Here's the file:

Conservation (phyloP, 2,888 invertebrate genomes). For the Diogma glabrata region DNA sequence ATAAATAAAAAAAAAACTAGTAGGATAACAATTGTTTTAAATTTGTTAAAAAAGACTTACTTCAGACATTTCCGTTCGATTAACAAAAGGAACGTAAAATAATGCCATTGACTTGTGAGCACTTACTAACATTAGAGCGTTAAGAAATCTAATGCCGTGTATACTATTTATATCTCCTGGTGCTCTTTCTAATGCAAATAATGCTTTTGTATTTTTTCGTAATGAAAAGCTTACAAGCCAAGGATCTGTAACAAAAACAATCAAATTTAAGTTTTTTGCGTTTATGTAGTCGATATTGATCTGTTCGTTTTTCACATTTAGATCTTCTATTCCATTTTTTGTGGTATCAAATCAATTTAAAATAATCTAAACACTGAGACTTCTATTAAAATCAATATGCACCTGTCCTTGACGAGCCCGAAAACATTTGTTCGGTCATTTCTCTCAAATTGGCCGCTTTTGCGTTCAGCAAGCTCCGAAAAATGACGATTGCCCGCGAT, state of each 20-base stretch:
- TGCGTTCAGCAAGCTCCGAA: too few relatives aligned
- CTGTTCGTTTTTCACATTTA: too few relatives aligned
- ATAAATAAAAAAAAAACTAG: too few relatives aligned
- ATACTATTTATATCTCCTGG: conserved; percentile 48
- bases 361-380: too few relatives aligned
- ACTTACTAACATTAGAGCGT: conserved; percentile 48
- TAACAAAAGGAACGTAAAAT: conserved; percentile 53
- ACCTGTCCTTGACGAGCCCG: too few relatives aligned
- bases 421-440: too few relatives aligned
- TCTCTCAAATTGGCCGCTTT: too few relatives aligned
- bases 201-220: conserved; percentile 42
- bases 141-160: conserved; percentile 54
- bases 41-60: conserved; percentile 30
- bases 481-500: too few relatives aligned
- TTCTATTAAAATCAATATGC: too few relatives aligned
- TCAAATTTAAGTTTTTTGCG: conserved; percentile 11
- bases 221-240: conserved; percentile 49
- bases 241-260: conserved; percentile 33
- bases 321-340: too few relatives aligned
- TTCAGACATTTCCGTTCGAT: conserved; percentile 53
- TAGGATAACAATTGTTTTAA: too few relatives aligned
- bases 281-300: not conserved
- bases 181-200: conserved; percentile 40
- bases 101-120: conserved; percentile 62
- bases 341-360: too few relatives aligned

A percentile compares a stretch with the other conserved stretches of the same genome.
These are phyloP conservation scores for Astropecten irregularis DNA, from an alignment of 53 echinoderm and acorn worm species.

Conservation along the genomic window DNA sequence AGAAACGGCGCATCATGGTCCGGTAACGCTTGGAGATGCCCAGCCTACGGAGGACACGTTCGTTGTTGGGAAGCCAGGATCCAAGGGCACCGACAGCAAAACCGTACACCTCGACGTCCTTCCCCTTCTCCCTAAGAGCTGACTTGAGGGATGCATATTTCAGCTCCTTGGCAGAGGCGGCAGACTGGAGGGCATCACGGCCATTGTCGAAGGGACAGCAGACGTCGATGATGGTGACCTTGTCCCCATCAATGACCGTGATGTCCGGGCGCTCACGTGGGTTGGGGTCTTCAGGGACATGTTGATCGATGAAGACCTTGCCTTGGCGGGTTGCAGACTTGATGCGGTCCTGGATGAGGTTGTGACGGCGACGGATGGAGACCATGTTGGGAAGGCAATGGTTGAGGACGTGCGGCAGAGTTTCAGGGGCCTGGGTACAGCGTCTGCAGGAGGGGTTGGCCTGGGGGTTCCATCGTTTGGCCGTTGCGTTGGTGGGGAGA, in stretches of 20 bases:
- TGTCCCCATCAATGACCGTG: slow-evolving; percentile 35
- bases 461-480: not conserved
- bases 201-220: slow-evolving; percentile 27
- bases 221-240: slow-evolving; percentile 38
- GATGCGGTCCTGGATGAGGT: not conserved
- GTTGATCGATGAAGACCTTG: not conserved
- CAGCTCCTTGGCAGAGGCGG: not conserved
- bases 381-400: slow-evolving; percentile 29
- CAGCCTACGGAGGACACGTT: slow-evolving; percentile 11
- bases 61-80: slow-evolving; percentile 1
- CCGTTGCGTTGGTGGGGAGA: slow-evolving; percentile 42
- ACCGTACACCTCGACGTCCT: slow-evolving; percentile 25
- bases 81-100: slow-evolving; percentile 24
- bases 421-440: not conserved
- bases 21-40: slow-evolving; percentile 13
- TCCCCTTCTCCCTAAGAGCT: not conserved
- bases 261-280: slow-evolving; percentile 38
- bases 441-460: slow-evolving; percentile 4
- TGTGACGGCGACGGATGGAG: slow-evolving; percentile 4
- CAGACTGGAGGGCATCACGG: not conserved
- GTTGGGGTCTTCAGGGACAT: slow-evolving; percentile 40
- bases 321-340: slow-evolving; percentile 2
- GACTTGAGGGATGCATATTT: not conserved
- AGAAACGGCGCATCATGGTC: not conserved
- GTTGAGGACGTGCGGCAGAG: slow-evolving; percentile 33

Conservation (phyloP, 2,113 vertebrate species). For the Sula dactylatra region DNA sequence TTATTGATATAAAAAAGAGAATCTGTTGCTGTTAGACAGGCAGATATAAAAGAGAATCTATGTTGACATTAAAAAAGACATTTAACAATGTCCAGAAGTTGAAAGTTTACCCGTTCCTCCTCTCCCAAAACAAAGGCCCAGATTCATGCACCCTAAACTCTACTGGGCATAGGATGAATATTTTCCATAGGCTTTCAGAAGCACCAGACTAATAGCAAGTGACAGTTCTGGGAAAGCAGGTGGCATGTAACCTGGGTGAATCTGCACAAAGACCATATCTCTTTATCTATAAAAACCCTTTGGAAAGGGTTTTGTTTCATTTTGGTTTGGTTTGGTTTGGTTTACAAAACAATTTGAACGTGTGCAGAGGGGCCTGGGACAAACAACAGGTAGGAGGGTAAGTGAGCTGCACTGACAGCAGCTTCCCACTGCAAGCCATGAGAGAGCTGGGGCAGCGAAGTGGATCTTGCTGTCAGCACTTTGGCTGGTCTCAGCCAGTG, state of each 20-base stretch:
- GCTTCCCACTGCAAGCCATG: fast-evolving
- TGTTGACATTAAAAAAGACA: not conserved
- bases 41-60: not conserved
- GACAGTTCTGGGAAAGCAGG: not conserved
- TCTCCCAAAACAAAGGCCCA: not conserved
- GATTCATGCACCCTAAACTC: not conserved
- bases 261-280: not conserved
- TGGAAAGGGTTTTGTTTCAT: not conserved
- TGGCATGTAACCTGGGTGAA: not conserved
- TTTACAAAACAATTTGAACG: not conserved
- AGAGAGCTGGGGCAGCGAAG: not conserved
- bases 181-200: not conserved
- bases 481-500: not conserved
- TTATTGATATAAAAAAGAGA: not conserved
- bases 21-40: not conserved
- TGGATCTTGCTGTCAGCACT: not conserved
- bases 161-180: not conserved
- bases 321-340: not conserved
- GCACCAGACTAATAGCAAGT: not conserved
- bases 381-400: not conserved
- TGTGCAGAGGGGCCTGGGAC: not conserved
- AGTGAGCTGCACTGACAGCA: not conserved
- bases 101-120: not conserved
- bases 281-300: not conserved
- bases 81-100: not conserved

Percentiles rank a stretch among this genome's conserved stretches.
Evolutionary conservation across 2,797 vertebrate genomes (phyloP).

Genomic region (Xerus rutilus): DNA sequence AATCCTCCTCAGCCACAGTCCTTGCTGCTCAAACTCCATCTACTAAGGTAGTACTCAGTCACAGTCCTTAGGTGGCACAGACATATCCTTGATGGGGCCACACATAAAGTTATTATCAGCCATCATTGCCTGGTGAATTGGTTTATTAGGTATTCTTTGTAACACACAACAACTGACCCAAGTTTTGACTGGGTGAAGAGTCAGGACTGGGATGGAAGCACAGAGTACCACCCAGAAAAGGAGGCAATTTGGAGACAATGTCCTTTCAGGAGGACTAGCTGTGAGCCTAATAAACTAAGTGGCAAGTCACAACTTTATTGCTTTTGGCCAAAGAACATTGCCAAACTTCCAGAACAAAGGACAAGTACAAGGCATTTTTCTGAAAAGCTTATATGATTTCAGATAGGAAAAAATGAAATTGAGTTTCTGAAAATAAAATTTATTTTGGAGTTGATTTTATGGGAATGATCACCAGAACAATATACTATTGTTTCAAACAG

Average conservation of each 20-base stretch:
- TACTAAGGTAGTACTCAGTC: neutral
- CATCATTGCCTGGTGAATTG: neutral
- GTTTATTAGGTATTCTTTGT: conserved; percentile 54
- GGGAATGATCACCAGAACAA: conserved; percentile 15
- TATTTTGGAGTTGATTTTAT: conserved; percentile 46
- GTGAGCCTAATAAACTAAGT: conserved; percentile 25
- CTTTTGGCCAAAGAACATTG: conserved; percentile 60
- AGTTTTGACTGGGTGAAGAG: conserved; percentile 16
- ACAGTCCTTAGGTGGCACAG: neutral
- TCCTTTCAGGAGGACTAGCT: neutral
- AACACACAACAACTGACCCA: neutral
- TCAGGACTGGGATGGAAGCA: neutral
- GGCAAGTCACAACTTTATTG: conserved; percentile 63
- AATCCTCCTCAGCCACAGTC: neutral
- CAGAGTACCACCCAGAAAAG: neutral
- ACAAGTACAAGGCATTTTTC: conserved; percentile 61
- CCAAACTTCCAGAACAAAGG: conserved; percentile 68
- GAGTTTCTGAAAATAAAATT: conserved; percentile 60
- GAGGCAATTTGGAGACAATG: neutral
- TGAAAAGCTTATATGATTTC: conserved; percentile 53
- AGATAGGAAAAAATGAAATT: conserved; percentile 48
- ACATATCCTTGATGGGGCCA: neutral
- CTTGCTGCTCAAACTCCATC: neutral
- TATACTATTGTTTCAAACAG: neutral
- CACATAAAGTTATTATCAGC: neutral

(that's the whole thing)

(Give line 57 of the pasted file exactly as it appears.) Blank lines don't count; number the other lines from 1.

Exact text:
- TGTTGACATTAAAAAAGACA: not conserved